The determination of the protein expression levels of Clathrin, Rab5A, Rab11 and BiP during the trypanolysis assay was performed as described elsewhere [56]. Chemiluminescense detection was by exposure to X-ray film (Kodak BioMax MR), and ImageJ software used for quantification.

Affinity measurement of Nbs

For the affinity determination with Biacore 3000, different concentrations, ranging from 500 nM to 7.5 nM, of Nb_An05, Nb_An06, Nb_An46 or Nb_An33 were added to a CM5 chip to which 500 RU of AnTat1.1 VSG had been coupled [57]. Sensograms were fitted for a 1:1 binding model using the BIA-evaluation software version 4.1 (GE Healthcare), resulting in kon, koff and KD values as output.

The affinities of the Nb_An05 mutants were measured by surface plasmon resonance on a Biacore T100 system. Between 1000 and 1500 RU of soluble AnTat1.1 VSG was coupled onto a CM5 chip (GE Healthcare) via amine groups according to the manufacturer's descriptions using EDC and NHS as cross-linking agents and ethanolamine to block free esters. For the affinity determination, Nb concentrations ranging from 500 to 7.5 nM were added to the antigen-coated chip at a flow-rate of 30 µl/min in HBS buffer [10 mM Hepes (pH 7.5), 150 mM NaCl, 3.5 mM EDTA and 0.005% (v/v) Tween-20)]. Bound Nbs were eluted with 10 mM glycine-HCl (pH 2.5). Sensograms were fitted for a 1:1 binding model using the Biacore T100 Evaluation Software 2.0.2 (GE Healthcare), calculating kon, koff and KD values.

Flow cytometry analysis

The different Nb clones were evaluated on live, bloodstream form AnTat1.1 trypanosomes through flow cytometry following a direct or three-step labeling procedure. The direct labeling required conjugation of Nbs with ALEXA Fluor 488 according to the manufacturer's instructions (Molecular Probes). Hereby, parasites (2×105 in 100 µl PBS/10% FCS) were cooled in an ice-bath (30 minutes) before adding Nbs. After 10 minutes incubation with ALEXA-labelled Nbs (1 µg), cells were washed with ice-cold PBS/10% FCS and analyzed. The three-step labeling procedure relied on the detection of the surface-bound Nbs with a mouse anti-6⋅His IgG and a phycoerythrin-labeled rat anti-mouse IgG. Flow cytometry analyses were performed on a FACS Canto II and histograms were prepared using the FlowJo software (Becton Dickinson, San Jose, CA).

To evaluate the antibody-clearance rate by trypanosomes, a pulse-chase experiment was performed. This consisted of incubation of 2×105 parasites with 1 µg ALEXA-labelled Nbs (Nb_An05, Nb_An46, Nb_An33 or irrelevant Nb) or 10 µg rabbit polyclonal IgGs against VSG for 10 minutes on ice in HMI-9 medium/5% FCS. Next, the free antibodies were washed away by washing the parasites 2 times with ice cold HMI-9 medium. The parasites were resuspended at 5×106/ml in HMI-9/5% FCS in separate tubes and brought at 37°C. At different time-points (0-0.5-1-1.5-2.5-5-7.5-10-30-60-120 minutes), aliquots were washed with 2 ml HMI-9 to remove free antibodies. The parasites were resuspended in 100 µl HMI-9 followed by addition of 100 µl 4% paraformaldehyde/PBS to stop the metabolic activity. Following a 30 minutes fixation step, the cells were washed with ice-cold PBS/10% FCS and analyzed as described above. The mean-fluorescence intensity of parasites incubated with the antibody at time 0 was taken as the 100 percent signal.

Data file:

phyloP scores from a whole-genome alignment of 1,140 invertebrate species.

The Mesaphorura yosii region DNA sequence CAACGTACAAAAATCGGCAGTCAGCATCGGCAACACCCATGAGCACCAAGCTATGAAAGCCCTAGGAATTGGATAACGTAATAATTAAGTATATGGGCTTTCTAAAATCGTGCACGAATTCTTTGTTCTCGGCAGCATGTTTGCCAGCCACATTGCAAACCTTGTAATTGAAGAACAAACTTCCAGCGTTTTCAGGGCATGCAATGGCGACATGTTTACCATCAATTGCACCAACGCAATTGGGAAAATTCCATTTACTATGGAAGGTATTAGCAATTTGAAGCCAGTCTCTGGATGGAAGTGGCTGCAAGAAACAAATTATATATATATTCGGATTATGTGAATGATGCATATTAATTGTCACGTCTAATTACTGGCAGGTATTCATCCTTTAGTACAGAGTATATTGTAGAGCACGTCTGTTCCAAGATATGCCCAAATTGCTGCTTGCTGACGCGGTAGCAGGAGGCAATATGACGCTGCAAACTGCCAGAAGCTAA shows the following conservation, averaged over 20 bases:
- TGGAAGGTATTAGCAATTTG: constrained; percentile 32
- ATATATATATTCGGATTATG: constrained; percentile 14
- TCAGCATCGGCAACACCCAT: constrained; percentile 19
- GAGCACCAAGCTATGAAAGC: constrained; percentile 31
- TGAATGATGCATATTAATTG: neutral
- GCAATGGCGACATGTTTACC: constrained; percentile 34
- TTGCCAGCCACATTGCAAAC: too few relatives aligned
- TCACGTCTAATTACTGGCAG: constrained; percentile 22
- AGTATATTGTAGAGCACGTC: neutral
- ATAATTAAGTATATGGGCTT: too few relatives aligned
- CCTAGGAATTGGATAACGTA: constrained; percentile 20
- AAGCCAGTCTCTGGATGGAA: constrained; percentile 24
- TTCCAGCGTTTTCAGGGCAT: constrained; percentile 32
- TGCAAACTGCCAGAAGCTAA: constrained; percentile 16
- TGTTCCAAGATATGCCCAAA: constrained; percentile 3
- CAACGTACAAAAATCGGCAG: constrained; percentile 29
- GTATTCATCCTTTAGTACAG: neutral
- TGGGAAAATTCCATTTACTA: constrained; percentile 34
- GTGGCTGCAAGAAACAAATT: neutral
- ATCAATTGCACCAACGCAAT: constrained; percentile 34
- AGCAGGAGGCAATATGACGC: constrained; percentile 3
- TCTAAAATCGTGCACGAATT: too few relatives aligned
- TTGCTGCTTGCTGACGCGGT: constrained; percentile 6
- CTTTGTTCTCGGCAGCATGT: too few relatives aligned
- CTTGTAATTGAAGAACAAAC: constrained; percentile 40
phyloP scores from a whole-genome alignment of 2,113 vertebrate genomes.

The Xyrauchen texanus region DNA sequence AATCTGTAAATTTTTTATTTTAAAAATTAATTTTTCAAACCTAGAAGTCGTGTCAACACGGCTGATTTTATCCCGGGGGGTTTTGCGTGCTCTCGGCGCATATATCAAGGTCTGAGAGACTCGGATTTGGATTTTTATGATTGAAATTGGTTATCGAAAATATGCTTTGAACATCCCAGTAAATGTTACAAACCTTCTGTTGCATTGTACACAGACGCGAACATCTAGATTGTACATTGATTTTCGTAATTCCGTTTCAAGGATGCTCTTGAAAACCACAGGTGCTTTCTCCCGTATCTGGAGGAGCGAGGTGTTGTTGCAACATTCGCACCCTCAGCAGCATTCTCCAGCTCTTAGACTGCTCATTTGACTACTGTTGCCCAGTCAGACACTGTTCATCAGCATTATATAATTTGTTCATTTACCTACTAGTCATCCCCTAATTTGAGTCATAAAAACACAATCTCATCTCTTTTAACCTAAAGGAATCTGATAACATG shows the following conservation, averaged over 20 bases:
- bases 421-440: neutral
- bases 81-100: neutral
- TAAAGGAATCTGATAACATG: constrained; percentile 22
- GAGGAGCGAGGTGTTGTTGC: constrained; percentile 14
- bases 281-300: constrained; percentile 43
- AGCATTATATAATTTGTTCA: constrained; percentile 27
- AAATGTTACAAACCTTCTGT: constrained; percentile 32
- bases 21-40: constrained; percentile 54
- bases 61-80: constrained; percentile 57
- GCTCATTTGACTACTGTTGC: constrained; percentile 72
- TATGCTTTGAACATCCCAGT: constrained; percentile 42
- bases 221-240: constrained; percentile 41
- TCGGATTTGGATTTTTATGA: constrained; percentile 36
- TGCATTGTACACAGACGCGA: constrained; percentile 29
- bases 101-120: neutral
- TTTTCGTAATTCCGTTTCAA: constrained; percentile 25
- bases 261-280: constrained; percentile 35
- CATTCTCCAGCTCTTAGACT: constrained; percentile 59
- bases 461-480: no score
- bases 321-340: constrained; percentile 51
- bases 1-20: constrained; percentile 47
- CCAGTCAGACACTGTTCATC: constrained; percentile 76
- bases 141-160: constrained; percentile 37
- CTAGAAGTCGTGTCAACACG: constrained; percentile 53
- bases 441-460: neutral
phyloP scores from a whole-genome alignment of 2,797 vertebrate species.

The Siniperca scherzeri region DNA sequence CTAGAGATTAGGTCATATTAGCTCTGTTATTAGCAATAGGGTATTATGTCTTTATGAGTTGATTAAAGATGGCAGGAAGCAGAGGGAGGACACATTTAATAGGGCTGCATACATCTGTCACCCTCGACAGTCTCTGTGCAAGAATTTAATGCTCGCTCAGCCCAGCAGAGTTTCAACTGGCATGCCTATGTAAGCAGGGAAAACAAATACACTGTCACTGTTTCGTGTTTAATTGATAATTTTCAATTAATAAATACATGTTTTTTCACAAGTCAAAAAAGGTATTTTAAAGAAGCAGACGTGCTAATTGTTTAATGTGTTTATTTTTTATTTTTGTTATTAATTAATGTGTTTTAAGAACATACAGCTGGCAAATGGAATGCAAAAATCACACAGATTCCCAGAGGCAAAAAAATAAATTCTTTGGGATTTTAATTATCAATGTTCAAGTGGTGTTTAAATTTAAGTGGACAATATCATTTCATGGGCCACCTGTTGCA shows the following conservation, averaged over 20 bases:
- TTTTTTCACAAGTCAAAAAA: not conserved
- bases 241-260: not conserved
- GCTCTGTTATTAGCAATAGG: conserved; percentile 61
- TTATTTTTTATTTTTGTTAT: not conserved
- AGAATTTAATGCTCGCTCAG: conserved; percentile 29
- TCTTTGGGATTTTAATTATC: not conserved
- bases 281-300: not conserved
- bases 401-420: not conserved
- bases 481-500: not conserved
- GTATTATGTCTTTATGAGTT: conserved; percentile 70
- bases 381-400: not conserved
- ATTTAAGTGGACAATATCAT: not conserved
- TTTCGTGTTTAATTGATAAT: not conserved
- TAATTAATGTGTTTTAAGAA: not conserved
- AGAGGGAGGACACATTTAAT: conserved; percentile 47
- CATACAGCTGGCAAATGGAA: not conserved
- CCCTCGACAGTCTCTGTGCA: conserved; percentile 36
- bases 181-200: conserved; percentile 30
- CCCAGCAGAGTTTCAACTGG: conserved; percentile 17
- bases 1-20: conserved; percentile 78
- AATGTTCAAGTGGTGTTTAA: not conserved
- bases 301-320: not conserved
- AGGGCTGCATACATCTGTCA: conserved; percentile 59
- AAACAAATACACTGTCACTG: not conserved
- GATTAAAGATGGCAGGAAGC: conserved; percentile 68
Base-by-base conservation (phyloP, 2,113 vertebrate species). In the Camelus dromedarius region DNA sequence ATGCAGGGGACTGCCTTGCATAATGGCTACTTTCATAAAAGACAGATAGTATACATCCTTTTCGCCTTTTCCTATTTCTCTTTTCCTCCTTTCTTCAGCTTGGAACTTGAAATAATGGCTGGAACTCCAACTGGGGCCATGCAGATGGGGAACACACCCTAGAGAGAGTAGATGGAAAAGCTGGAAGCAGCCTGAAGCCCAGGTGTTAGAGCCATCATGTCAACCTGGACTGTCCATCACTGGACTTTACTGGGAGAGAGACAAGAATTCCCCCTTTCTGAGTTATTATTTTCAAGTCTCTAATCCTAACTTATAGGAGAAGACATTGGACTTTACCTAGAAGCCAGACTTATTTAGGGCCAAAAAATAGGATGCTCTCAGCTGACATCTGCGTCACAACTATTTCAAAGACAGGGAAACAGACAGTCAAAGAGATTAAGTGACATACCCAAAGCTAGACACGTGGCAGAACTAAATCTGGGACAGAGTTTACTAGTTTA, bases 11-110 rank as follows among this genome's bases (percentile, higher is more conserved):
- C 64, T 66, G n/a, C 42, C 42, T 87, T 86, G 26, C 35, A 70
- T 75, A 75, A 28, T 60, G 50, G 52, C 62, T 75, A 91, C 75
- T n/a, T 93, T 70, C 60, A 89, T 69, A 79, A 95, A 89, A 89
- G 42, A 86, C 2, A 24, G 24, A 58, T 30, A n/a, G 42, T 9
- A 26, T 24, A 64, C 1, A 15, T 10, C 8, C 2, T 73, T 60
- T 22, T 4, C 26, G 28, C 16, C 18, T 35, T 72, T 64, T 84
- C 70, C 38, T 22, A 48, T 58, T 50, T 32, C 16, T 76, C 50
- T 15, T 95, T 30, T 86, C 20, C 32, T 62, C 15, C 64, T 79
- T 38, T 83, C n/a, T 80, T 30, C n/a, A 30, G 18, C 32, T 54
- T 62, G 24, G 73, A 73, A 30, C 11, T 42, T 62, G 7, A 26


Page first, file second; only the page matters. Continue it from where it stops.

Immuno-fluorescence microscopy

Nbs were labelled with ALEXA-488 (Molecular Probes) according to the manufacturer. Aliquots of 106 parasites were incubated with 10% normal rabbit serum in PBS for 30 min in an ice-bath before adding different ALEXA-labelled Nbs (1 µg), ALEXA-labelled rabbit polyclonal anti-VSG IgG (5 µg), camelid polyclonal anti-VSG IgG (5 µg) or Nb_An-Fc chimer (6 µg). After 30 minutes the parasites were pelleted, washed with 10% normal rabbit serum in PBS, and analysed by fluorescence microscopy (Nikon ECLIPSE E600 with phase contrast, 500×–1250× magnification).

To assess the role of the membrane fluidity in uptake of Nbs, parasites were pre-incubated for 1 hour at 4°C or 37°C before adding ALEXA-labelled Nb_An05 or control Nb. After 30 minutes, parasites were washed 3 times with PBS/5% FCS and analysed by immuno-fluorescence microscopy. Individual samples were taken every 30 minutes and visualised by fluorescence microscopy to study the kinetics of Nb clearance by parasites. The co-localization experiments were performed as described [56], [58]. Images were obtained using a Nikon ECLIPSE E600 epifluorescence microscope fitted with optically matched filter blocks and a Hamamatsu charge-coupled-device camera or a Leica confocal laser-scanning microscope. Images were false-coloured and assembled using Adobe Photoshop.

Trypanolysis assays

In vitro: short term ex vivo trypanolysis was performed using 200 µl DEAE52-purified parasites (stock: 106 parasites/ml HMI-9 medium/5% FCS) which were incubated at 37°C at 5% CO2 in a humidified atmosphere with different antibodies (rabbit polyclonal anti-VSG, Fab, Fab′2, fractionated polyclonal camelid IgG, Nbs, (Nb)′2 or Nb_An-Fc) at a maximum concentration of 0.067 nmole. The surviving parasites were counted at regular intervals over a time period up to 5 hours using a Bürker hematocytometer. For the inhibition of the Nb-mediated trypanolytic activity, the Nbs were pre-incubated for 30 minutes with a 3-times molar excess of purified AnTat1.1 soluble VSG, prior to addition to the parasites. The percentage lysis was calculated relative to the condition with a non-trypanosome specific Nb or without Nb. For the site-directed mutagenized Nb_An05 trypanolysis experiments, 2×105 parasites in 200 µl HMI-9 medium supplemented with 10% decomplemented fetal bovine serum (FBS) were incubated with 1 µg Nb, followed by incubation at 37°C in a conditioned atmosphere with 5% CO2 for 5 hours. Lysis was quantified by parasite counting using a Bürker hematocytometer and the percentage lysis of the different paratope variants was calculated relative to that of wild type Nb_An05 (i.e. 100 percent).